“As the physician in the program, it’s really important to have our team together, and we rely on each other,” said Ankrum. “And that’s been a big factor why I think our program has been successful.”

But what’s also important is the situation clients are able to get into once they leave treatment and identify ways they can continue their recovery.

One factor Hawaii Island Recovery admission director Jimmy Kayihura identified for finding success post-treatment is finding and developing structure. That structure is what residential treatment provides, and replicating that after leaving treatment — through meetings, exercise, consistent sleep schedules and more — goes a long way in getting back “into the stream of life.”

Eliza Wille, program director and therapist at Hawaii Island Recovery, said clients are tracked for a year after completing treatment and check in at certain times throughout the year.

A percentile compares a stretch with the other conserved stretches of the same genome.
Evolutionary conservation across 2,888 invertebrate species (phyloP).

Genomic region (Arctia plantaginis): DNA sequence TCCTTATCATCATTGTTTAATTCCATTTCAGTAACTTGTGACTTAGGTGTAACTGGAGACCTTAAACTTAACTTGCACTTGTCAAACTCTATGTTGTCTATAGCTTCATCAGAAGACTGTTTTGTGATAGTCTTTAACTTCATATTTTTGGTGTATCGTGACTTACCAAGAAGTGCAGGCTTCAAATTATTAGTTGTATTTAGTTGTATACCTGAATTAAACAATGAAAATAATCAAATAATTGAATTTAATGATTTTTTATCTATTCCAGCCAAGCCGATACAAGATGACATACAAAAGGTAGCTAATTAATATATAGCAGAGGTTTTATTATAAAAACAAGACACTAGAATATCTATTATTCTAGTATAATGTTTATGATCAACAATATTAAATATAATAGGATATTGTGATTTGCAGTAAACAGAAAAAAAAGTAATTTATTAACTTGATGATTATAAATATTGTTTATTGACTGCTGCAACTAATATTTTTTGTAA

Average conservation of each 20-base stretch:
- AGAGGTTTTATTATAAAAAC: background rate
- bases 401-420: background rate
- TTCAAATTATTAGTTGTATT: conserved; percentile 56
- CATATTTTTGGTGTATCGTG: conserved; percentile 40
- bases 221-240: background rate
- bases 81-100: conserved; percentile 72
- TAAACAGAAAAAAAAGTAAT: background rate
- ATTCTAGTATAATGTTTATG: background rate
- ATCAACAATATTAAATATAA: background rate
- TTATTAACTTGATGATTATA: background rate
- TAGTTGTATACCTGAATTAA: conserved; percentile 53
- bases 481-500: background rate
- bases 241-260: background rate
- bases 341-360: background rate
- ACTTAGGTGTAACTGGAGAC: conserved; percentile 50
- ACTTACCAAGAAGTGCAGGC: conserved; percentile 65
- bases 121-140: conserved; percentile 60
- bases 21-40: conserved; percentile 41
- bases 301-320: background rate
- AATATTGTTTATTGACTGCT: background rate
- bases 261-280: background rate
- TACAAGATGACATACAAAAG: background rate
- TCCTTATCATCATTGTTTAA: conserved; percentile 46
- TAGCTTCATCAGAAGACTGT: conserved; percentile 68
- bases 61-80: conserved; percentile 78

The percentage of clients who report being sober a year after finishing treatment has been somewhere in the 70s the last couple years, she said.

“That is definitely much higher than the industry average,” she said. “And we’re really proud of that.”


While abstinence is the ideal for opioid use disorder and drug-free treatment the ideal for chronic pain, McGrath said the work toward that goal is “a journey, not a destination,” pointing to what he said can be a double standard with addiction.

Treatment programs, he said, sometimes require patients to be entirely abstinent, sometimes giving patients an ultimatum of one year on buprenorphine before withdrawing assistance entirely.

He drew a line to Type II diabetes, where the goal is to manage it with diet and exercise, though most patients will be prescribed medications.

“Would we give people one year of insulin or one year of their metformin for their diabetes and say, ‘You didn’t diet and exercise, you still weigh 350 pounds, you know what, we’re cutting you off?’” he said. “Absurd, right? But that’s what we do with addiction.”